RACINE COUNTY -- Pictures don't do quite a justice to the large chunks of ice that have formed on Lake Michigan in Racine County. A lot of people in the area say they've never seen anything like it, but the Coast Guard says it has everything to do with the weather.
"They kind of floated in gently and then haven't moved since, and they're getting bigger and bigger every day," said Bart Becherer, from Wind Point.
Photos show three or four ice chunks that are several feet high.
"Looks like maybe 30 feet," said Kuldeep Soni, from Racine County.
"They must be half the size of a football field so they are for real," said Becherer.
The Coast Guard calls them ice floes, and while people in the area have never seen them, they're pretty common.
"It's common, we just haven't seen it because we don't get this frigid weather very often," said Jeff Daily, petty officer.
Petty Officer Jeff Daily explains they could also be a pressure ridge and the colder the weather the more ice there is.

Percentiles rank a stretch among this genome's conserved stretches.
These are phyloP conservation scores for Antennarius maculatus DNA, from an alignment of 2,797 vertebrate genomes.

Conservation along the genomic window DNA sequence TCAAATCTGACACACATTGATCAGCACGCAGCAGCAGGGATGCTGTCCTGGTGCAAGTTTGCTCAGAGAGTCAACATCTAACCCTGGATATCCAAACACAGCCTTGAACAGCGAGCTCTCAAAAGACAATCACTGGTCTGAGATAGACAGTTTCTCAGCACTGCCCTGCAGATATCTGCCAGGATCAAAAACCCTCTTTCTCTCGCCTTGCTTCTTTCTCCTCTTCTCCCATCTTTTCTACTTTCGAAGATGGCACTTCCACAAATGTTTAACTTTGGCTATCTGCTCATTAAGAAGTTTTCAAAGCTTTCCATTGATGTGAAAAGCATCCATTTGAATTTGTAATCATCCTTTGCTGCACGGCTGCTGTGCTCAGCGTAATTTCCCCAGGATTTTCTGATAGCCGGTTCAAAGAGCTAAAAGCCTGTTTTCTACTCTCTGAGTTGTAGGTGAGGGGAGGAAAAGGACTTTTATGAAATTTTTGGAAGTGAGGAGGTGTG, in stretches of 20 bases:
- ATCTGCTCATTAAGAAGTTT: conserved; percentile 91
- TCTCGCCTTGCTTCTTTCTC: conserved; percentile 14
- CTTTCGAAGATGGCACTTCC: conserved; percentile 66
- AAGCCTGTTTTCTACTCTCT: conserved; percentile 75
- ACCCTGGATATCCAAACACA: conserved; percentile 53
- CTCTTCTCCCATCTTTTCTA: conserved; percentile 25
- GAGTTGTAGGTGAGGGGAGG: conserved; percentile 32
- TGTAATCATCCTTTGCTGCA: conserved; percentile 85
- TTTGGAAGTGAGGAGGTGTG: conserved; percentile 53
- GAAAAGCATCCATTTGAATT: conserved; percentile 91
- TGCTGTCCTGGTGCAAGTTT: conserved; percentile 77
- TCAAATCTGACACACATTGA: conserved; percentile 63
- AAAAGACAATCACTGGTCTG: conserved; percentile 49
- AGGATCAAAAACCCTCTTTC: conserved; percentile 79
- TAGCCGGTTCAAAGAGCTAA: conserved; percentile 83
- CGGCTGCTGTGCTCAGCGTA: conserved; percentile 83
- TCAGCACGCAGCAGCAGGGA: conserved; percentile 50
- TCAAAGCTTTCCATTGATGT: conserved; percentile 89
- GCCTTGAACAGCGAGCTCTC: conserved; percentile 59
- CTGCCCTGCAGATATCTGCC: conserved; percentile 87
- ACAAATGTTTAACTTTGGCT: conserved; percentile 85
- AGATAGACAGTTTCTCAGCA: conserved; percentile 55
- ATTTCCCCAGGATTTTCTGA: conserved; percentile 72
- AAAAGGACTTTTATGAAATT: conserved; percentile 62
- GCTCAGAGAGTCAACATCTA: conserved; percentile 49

"That's where two plates of ice basically run into each other and one goes on top of the other and it kind of peaks up and forms what could like like an iceberg," said Daily.
Wind is also a factor and also causes ice to break up and move around.
The Coast Guard warns those thinking about getting an up close look at the ice -- don't.
"There's always some crazy people that walk on the ice and think it's safe," said Becherer.
"It could be paper thin in one area and six inches in another so there's no such thing as safe ice," Daily said.
The Coast Guard says anyone who does go on the ice, be prepared to fall through. They suggest wearing a dry suit, life jacket and a way to call for help.